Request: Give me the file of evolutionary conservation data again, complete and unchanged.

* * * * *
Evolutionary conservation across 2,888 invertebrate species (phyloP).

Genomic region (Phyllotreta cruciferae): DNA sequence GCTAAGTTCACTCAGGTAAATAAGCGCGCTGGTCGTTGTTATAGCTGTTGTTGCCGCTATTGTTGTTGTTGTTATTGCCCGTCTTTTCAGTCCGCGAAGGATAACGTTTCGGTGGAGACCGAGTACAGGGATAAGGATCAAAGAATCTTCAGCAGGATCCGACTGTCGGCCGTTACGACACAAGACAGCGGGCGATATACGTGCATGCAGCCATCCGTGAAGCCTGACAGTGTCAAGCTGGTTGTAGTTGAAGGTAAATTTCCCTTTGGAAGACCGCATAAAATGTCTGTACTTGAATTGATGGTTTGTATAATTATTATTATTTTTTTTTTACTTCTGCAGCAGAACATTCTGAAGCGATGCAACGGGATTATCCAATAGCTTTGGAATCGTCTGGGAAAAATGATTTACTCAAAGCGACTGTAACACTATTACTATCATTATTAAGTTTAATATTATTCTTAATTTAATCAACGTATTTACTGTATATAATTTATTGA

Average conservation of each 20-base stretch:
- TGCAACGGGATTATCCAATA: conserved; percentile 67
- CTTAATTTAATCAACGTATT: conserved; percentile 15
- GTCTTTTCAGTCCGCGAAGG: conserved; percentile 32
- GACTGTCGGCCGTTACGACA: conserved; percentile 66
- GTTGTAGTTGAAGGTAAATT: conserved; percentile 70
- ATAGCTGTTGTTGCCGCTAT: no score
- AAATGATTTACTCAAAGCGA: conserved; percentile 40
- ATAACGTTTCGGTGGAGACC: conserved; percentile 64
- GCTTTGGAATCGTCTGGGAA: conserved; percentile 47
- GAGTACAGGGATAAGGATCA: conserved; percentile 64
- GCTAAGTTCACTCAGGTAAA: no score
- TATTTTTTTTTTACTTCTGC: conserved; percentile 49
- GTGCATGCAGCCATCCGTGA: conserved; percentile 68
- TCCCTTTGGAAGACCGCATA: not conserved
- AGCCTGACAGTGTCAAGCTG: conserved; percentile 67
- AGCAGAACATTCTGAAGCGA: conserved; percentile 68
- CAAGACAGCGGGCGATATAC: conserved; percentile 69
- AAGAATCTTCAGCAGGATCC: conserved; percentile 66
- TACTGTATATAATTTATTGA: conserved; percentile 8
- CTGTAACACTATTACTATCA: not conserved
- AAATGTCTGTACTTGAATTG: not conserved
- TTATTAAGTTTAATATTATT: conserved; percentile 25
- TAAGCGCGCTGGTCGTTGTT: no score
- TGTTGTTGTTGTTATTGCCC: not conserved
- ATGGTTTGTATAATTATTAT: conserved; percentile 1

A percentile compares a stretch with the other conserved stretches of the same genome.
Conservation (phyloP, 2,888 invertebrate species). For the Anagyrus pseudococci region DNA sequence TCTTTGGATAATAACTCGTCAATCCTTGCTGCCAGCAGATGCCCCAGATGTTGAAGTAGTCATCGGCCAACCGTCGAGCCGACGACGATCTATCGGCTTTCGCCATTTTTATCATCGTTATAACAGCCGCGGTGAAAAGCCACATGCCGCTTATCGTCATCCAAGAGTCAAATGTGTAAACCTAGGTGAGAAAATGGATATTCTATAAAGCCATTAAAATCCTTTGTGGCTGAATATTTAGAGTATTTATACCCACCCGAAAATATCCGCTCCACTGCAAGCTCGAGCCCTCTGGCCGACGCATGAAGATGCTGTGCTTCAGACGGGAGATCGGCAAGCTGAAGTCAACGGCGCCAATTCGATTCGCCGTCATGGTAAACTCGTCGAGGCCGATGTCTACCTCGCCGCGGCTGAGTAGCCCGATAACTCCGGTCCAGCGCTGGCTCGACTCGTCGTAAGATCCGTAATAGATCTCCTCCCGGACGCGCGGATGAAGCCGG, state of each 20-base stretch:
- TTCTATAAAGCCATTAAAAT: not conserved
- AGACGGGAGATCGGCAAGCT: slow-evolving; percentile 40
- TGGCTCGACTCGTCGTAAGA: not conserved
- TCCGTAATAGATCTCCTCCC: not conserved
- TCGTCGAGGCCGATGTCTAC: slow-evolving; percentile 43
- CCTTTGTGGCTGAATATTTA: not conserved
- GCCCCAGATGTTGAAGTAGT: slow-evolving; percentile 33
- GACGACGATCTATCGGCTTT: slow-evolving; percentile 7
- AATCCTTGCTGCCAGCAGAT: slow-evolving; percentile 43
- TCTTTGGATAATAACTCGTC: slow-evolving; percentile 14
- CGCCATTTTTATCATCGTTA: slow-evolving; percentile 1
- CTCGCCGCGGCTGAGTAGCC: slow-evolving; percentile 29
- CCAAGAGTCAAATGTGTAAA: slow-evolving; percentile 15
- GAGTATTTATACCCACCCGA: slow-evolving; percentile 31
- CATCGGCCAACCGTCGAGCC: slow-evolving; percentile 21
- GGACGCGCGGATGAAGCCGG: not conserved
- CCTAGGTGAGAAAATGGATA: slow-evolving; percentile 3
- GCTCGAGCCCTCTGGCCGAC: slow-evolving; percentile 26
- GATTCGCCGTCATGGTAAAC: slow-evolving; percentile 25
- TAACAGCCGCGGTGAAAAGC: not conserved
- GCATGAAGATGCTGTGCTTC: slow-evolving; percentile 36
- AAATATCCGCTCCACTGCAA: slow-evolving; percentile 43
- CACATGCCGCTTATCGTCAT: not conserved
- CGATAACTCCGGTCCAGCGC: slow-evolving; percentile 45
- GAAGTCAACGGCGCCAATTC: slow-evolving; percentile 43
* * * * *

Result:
Evolutionary conservation across 2,888 invertebrate species (phyloP).

Genomic region (Phyllotreta cruciferae): DNA sequence GCTAAGTTCACTCAGGTAAATAAGCGCGCTGGTCGTTGTTATAGCTGTTGTTGCCGCTATTGTTGTTGTTGTTATTGCCCGTCTTTTCAGTCCGCGAAGGATAACGTTTCGGTGGAGACCGAGTACAGGGATAAGGATCAAAGAATCTTCAGCAGGATCCGACTGTCGGCCGTTACGACACAAGACAGCGGGCGATATACGTGCATGCAGCCATCCGTGAAGCCTGACAGTGTCAAGCTGGTTGTAGTTGAAGGTAAATTTCCCTTTGGAAGACCGCATAAAATGTCTGTACTTGAATTGATGGTTTGTATAATTATTATTATTTTTTTTTTACTTCTGCAGCAGAACATTCTGAAGCGATGCAACGGGATTATCCAATAGCTTTGGAATCGTCTGGGAAAAATGATTTACTCAAAGCGACTGTAACACTATTACTATCATTATTAAGTTTAATATTATTCTTAATTTAATCAACGTATTTACTGTATATAATTTATTGA

Average conservation of each 20-base stretch:
- TGCAACGGGATTATCCAATA: conserved; percentile 67
- CTTAATTTAATCAACGTATT: conserved; percentile 15
- GTCTTTTCAGTCCGCGAAGG: conserved; percentile 32
- GACTGTCGGCCGTTACGACA: conserved; percentile 66
- GTTGTAGTTGAAGGTAAATT: conserved; percentile 70
- ATAGCTGTTGTTGCCGCTAT: no score
- AAATGATTTACTCAAAGCGA: conserved; percentile 40
- ATAACGTTTCGGTGGAGACC: conserved; percentile 64
- GCTTTGGAATCGTCTGGGAA: conserved; percentile 47
- GAGTACAGGGATAAGGATCA: conserved; percentile 64
- GCTAAGTTCACTCAGGTAAA: no score
- TATTTTTTTTTTACTTCTGC: conserved; percentile 49
- GTGCATGCAGCCATCCGTGA: conserved; percentile 68
- TCCCTTTGGAAGACCGCATA: not conserved
- AGCCTGACAGTGTCAAGCTG: conserved; percentile 67
- AGCAGAACATTCTGAAGCGA: conserved; percentile 68
- CAAGACAGCGGGCGATATAC: conserved; percentile 69
- AAGAATCTTCAGCAGGATCC: conserved; percentile 66
- TACTGTATATAATTTATTGA: conserved; percentile 8
- CTGTAACACTATTACTATCA: not conserved
- AAATGTCTGTACTTGAATTG: not conserved
- TTATTAAGTTTAATATTATT: conserved; percentile 25
- TAAGCGCGCTGGTCGTTGTT: no score
- TGTTGTTGTTGTTATTGCCC: not conserved
- ATGGTTTGTATAATTATTAT: conserved; percentile 1

A percentile compares a stretch with the other conserved stretches of the same genome.
Conservation (phyloP, 2,888 invertebrate species). For the Anagyrus pseudococci region DNA sequence TCTTTGGATAATAACTCGTCAATCCTTGCTGCCAGCAGATGCCCCAGATGTTGAAGTAGTCATCGGCCAACCGTCGAGCCGACGACGATCTATCGGCTTTCGCCATTTTTATCATCGTTATAACAGCCGCGGTGAAAAGCCACATGCCGCTTATCGTCATCCAAGAGTCAAATGTGTAAACCTAGGTGAGAAAATGGATATTCTATAAAGCCATTAAAATCCTTTGTGGCTGAATATTTAGAGTATTTATACCCACCCGAAAATATCCGCTCCACTGCAAGCTCGAGCCCTCTGGCCGACGCATGAAGATGCTGTGCTTCAGACGGGAGATCGGCAAGCTGAAGTCAACGGCGCCAATTCGATTCGCCGTCATGGTAAACTCGTCGAGGCCGATGTCTACCTCGCCGCGGCTGAGTAGCCCGATAACTCCGGTCCAGCGCTGGCTCGACTCGTCGTAAGATCCGTAATAGATCTCCTCCCGGACGCGCGGATGAAGCCGG, state of each 20-base stretch:
- TTCTATAAAGCCATTAAAAT: not conserved
- AGACGGGAGATCGGCAAGCT: slow-evolving; percentile 40
- TGGCTCGACTCGTCGTAAGA: not conserved
- TCCGTAATAGATCTCCTCCC: not conserved
- TCGTCGAGGCCGATGTCTAC: slow-evolving; percentile 43
- CCTTTGTGGCTGAATATTTA: not conserved
- GCCCCAGATGTTGAAGTAGT: slow-evolving; percentile 33
- GACGACGATCTATCGGCTTT: slow-evolving; percentile 7
- AATCCTTGCTGCCAGCAGAT: slow-evolving; percentile 43
- TCTTTGGATAATAACTCGTC: slow-evolving; percentile 14
- CGCCATTTTTATCATCGTTA: slow-evolving; percentile 1
- CTCGCCGCGGCTGAGTAGCC: slow-evolving; percentile 29
- CCAAGAGTCAAATGTGTAAA: slow-evolving; percentile 15
- GAGTATTTATACCCACCCGA: slow-evolving; percentile 31
- CATCGGCCAACCGTCGAGCC: slow-evolving; percentile 21
- GGACGCGCGGATGAAGCCGG: not conserved
- CCTAGGTGAGAAAATGGATA: slow-evolving; percentile 3
- GCTCGAGCCCTCTGGCCGAC: slow-evolving; percentile 26
- GATTCGCCGTCATGGTAAAC: slow-evolving; percentile 25
- TAACAGCCGCGGTGAAAAGC: not conserved
- GCATGAAGATGCTGTGCTTC: slow-evolving; percentile 36
- AAATATCCGCTCCACTGCAA: slow-evolving; percentile 43
- CACATGCCGCTTATCGTCAT: not conserved
- CGATAACTCCGGTCCAGCGC: slow-evolving; percentile 45
- GAAGTCAACGGCGCCAATTC: slow-evolving; percentile 43